What I'd suggest is a polite nod of the head or a smile and a wave as you pass this person on the trail. For bonus points, say hello to his/her dog in friendly—but not overly friendly—tones. By doing so, you acknowledge the person and the dog, but not his/her beef. You treat him/her the way you treat most fellow Parkers whom you don't know very well—with a modicum of respect due a comrade. Then just keep walking. Eventually someone else in the person's life will annoy or disappoint him/her more than you have, and s/he will have someone else to manipulate into feeling badly. Truly, you simply can't maintain  your  position as this person's shit-carrier forever. Thanks for writing!

Dear Readers: The Dog Parkist can barely bring herself to read or watch the news. Drought! Wild fires! Economic collapse! Rigged elections! She entreats you to avoid the news with her and to read entertaining blogs instead. Even better, write to blogs like this one with your questions about ethical, moral, and personal dilemmas! Won't we all feel better then? Cheers! 

Monday, September 7, 2009

Signage of the Times

Okay, some of you may accuse me of hypocrisy here, but I must object to the vandalizing of signs at Dog Park that are clearly posted by state agencies. The sign above is the one under the lamp post in the south parking lot, and the spray paint appeared some time between Friday and Saturday night. The spray paint is not pretty, and it's the kind of thing that can get us into trouble with the people at TxDOT—or at least confirm that we Dog Parkers are a bunch of no-goodniks who don't pick up poop, call off our our obnoxious dogs, or respect state property. Do we really need to draw more attention to ourselves as scofflaws and ruffians? I don't think so.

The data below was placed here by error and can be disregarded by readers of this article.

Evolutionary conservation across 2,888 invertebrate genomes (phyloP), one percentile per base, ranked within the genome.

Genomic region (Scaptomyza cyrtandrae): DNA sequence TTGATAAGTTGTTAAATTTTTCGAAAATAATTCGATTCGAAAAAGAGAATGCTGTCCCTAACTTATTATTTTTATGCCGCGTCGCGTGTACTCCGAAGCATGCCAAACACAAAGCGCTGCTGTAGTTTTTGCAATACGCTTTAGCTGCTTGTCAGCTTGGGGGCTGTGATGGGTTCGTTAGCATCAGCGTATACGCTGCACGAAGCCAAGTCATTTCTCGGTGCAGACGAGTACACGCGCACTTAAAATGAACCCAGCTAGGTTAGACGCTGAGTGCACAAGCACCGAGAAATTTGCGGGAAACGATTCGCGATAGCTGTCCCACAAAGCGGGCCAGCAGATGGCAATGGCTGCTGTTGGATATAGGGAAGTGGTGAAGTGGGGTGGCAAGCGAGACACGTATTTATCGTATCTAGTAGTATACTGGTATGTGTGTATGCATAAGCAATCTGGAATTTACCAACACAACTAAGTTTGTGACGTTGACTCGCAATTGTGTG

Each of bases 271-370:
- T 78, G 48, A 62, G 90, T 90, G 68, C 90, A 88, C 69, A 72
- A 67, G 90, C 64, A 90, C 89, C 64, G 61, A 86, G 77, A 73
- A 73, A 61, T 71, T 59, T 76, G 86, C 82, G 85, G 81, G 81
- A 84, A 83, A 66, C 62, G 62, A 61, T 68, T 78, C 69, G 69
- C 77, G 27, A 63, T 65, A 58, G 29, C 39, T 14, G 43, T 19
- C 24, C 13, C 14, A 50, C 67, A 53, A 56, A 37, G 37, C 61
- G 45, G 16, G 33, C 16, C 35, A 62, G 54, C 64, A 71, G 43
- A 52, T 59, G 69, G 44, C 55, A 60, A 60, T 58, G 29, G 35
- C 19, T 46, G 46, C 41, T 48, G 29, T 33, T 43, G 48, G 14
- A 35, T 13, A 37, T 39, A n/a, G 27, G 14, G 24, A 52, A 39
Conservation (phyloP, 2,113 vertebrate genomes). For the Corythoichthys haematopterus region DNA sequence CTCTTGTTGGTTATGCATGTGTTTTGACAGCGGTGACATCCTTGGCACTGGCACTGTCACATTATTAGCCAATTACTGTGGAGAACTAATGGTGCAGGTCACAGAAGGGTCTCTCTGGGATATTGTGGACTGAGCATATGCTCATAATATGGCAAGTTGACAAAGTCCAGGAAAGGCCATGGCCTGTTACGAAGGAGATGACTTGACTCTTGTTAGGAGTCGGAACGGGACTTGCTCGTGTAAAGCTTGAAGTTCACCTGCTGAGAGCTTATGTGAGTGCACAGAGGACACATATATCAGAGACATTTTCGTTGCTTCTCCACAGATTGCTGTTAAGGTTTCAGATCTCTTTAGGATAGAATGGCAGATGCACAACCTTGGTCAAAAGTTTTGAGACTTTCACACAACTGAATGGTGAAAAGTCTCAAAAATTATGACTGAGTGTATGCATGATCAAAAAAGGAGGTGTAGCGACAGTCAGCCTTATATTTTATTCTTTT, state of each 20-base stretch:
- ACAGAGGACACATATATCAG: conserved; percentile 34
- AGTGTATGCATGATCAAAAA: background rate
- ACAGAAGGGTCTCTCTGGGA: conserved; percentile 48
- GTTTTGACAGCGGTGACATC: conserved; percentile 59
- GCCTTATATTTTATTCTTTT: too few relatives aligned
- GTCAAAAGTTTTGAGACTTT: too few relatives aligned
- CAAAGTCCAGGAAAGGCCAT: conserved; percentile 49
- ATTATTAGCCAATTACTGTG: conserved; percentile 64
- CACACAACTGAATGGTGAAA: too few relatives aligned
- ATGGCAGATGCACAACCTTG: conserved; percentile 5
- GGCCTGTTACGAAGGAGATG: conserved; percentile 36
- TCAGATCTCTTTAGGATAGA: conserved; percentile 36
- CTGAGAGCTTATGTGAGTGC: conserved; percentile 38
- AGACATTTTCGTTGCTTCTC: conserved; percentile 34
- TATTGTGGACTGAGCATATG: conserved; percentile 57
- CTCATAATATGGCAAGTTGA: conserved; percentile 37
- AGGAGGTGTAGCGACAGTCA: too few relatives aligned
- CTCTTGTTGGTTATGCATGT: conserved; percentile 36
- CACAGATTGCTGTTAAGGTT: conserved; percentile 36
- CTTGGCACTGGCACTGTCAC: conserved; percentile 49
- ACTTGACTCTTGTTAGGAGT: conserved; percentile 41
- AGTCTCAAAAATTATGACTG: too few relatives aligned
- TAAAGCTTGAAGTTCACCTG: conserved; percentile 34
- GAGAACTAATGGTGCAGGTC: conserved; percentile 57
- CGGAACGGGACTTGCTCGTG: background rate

Now, I have done a wee bit of sign tweaking in my time, I'll admit. As you may remember, I used a red Sharpie to correct a misspelling on a sign posted near Crazy Guy's house. I considered my action a public service. (Honestly, if I had a nickel for every grammatical error I've seen--or heard--in the last ten years, I be able to buy my own parcel of land and establish a membership-only Dog Park. You'd probably be invited to join. Your dog would at any rate.) Also, many of us suspect that the sign was erected by a private citizen, crazy though he is, and not the state. (And let's face it, a sign is probably all that maroon can erect. Snap!) My little red mark was small revenge for the grief and stress Crazy Guy causes me each time he accosts me in the Park. 

I don't think it's the coward's way out to a) play it cool, b) fly under the radar, c) keep a low profile, or d) insert your favorite cliche here in order to avoid attention and trouble from TxDOT or, worse yet, Animal Control. So, please Sign Vandalizer, leave your spray paint at home, and I'll cap my red Sharpie, and we'll never speak of this incident again.